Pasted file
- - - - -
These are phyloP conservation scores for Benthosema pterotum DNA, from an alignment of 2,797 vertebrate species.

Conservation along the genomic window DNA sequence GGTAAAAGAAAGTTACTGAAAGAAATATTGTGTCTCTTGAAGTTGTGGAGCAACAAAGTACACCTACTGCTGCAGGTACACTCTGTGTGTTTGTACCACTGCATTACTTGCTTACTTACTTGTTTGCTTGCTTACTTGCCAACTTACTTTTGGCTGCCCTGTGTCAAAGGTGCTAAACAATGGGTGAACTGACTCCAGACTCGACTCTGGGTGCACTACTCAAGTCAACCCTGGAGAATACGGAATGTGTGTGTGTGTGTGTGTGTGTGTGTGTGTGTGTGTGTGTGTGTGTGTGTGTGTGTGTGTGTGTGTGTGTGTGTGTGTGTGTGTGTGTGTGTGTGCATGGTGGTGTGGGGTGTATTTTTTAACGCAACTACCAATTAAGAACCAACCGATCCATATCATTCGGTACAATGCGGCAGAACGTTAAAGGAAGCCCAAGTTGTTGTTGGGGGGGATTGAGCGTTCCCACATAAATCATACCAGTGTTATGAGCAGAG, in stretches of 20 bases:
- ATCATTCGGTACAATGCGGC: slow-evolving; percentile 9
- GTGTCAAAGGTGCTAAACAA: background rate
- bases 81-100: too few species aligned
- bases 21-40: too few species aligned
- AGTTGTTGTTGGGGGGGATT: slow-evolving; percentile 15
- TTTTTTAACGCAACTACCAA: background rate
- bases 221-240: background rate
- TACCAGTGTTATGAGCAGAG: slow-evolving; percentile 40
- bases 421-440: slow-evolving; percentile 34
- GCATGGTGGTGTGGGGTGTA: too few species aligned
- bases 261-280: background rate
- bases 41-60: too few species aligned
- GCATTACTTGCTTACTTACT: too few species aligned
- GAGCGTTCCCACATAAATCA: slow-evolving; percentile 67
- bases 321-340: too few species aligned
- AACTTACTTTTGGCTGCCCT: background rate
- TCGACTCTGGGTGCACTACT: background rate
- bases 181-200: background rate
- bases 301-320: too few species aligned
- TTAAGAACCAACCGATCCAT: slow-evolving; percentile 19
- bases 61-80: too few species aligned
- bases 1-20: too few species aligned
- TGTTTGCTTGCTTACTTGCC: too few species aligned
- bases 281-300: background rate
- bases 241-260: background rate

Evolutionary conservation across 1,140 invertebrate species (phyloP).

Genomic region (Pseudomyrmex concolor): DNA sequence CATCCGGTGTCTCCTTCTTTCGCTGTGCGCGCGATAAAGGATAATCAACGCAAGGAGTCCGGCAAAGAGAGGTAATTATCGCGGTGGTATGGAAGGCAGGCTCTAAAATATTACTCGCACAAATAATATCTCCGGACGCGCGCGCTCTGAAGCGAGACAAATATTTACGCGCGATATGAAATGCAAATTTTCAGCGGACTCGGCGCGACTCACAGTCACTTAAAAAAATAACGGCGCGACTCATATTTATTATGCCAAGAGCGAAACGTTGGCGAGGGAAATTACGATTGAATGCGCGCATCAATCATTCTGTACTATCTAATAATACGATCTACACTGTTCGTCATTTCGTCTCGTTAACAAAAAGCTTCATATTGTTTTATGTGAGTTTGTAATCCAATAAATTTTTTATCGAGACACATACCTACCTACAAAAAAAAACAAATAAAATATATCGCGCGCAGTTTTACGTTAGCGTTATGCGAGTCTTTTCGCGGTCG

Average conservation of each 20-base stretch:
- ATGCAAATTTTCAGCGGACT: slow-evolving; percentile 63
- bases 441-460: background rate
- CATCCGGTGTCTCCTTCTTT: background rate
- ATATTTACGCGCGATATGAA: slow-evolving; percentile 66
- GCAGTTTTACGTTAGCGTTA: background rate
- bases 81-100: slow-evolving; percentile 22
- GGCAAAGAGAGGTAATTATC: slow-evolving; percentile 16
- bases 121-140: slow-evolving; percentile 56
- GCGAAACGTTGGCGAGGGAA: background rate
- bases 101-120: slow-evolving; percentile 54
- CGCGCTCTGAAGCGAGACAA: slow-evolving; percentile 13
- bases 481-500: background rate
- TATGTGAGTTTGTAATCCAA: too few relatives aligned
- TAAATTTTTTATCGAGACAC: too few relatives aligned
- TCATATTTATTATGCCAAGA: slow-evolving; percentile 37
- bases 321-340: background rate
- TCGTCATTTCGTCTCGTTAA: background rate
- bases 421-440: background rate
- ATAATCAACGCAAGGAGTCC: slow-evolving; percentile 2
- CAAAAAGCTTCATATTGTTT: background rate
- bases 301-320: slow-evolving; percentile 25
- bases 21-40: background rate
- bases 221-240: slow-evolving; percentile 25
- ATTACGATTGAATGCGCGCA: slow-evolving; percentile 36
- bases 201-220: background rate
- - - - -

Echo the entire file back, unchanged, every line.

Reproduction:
These are phyloP conservation scores for Benthosema pterotum DNA, from an alignment of 2,797 vertebrate species.

Conservation along the genomic window DNA sequence GGTAAAAGAAAGTTACTGAAAGAAATATTGTGTCTCTTGAAGTTGTGGAGCAACAAAGTACACCTACTGCTGCAGGTACACTCTGTGTGTTTGTACCACTGCATTACTTGCTTACTTACTTGTTTGCTTGCTTACTTGCCAACTTACTTTTGGCTGCCCTGTGTCAAAGGTGCTAAACAATGGGTGAACTGACTCCAGACTCGACTCTGGGTGCACTACTCAAGTCAACCCTGGAGAATACGGAATGTGTGTGTGTGTGTGTGTGTGTGTGTGTGTGTGTGTGTGTGTGTGTGTGTGTGTGTGTGTGTGTGTGTGTGTGTGTGTGTGTGTGTGTGTGTGTGCATGGTGGTGTGGGGTGTATTTTTTAACGCAACTACCAATTAAGAACCAACCGATCCATATCATTCGGTACAATGCGGCAGAACGTTAAAGGAAGCCCAAGTTGTTGTTGGGGGGGATTGAGCGTTCCCACATAAATCATACCAGTGTTATGAGCAGAG, in stretches of 20 bases:
- ATCATTCGGTACAATGCGGC: slow-evolving; percentile 9
- GTGTCAAAGGTGCTAAACAA: background rate
- bases 81-100: too few species aligned
- bases 21-40: too few species aligned
- AGTTGTTGTTGGGGGGGATT: slow-evolving; percentile 15
- TTTTTTAACGCAACTACCAA: background rate
- bases 221-240: background rate
- TACCAGTGTTATGAGCAGAG: slow-evolving; percentile 40
- bases 421-440: slow-evolving; percentile 34
- GCATGGTGGTGTGGGGTGTA: too few species aligned
- bases 261-280: background rate
- bases 41-60: too few species aligned
- GCATTACTTGCTTACTTACT: too few species aligned
- GAGCGTTCCCACATAAATCA: slow-evolving; percentile 67
- bases 321-340: too few species aligned
- AACTTACTTTTGGCTGCCCT: background rate
- TCGACTCTGGGTGCACTACT: background rate
- bases 181-200: background rate
- bases 301-320: too few species aligned
- TTAAGAACCAACCGATCCAT: slow-evolving; percentile 19
- bases 61-80: too few species aligned
- bases 1-20: too few species aligned
- TGTTTGCTTGCTTACTTGCC: too few species aligned
- bases 281-300: background rate
- bases 241-260: background rate

Evolutionary conservation across 1,140 invertebrate species (phyloP).

Genomic region (Pseudomyrmex concolor): DNA sequence CATCCGGTGTCTCCTTCTTTCGCTGTGCGCGCGATAAAGGATAATCAACGCAAGGAGTCCGGCAAAGAGAGGTAATTATCGCGGTGGTATGGAAGGCAGGCTCTAAAATATTACTCGCACAAATAATATCTCCGGACGCGCGCGCTCTGAAGCGAGACAAATATTTACGCGCGATATGAAATGCAAATTTTCAGCGGACTCGGCGCGACTCACAGTCACTTAAAAAAATAACGGCGCGACTCATATTTATTATGCCAAGAGCGAAACGTTGGCGAGGGAAATTACGATTGAATGCGCGCATCAATCATTCTGTACTATCTAATAATACGATCTACACTGTTCGTCATTTCGTCTCGTTAACAAAAAGCTTCATATTGTTTTATGTGAGTTTGTAATCCAATAAATTTTTTATCGAGACACATACCTACCTACAAAAAAAAACAAATAAAATATATCGCGCGCAGTTTTACGTTAGCGTTATGCGAGTCTTTTCGCGGTCG

Average conservation of each 20-base stretch:
- ATGCAAATTTTCAGCGGACT: slow-evolving; percentile 63
- bases 441-460: background rate
- CATCCGGTGTCTCCTTCTTT: background rate
- ATATTTACGCGCGATATGAA: slow-evolving; percentile 66
- GCAGTTTTACGTTAGCGTTA: background rate
- bases 81-100: slow-evolving; percentile 22
- GGCAAAGAGAGGTAATTATC: slow-evolving; percentile 16
- bases 121-140: slow-evolving; percentile 56
- GCGAAACGTTGGCGAGGGAA: background rate
- bases 101-120: slow-evolving; percentile 54
- CGCGCTCTGAAGCGAGACAA: slow-evolving; percentile 13
- bases 481-500: background rate
- TATGTGAGTTTGTAATCCAA: too few relatives aligned
- TAAATTTTTTATCGAGACAC: too few relatives aligned
- TCATATTTATTATGCCAAGA: slow-evolving; percentile 37
- bases 321-340: background rate
- TCGTCATTTCGTCTCGTTAA: background rate
- bases 421-440: background rate
- ATAATCAACGCAAGGAGTCC: slow-evolving; percentile 2
- CAAAAAGCTTCATATTGTTT: background rate
- bases 301-320: slow-evolving; percentile 25
- bases 21-40: background rate
- bases 221-240: slow-evolving; percentile 25
- ATTACGATTGAATGCGCGCA: slow-evolving; percentile 36
- bases 201-220: background rate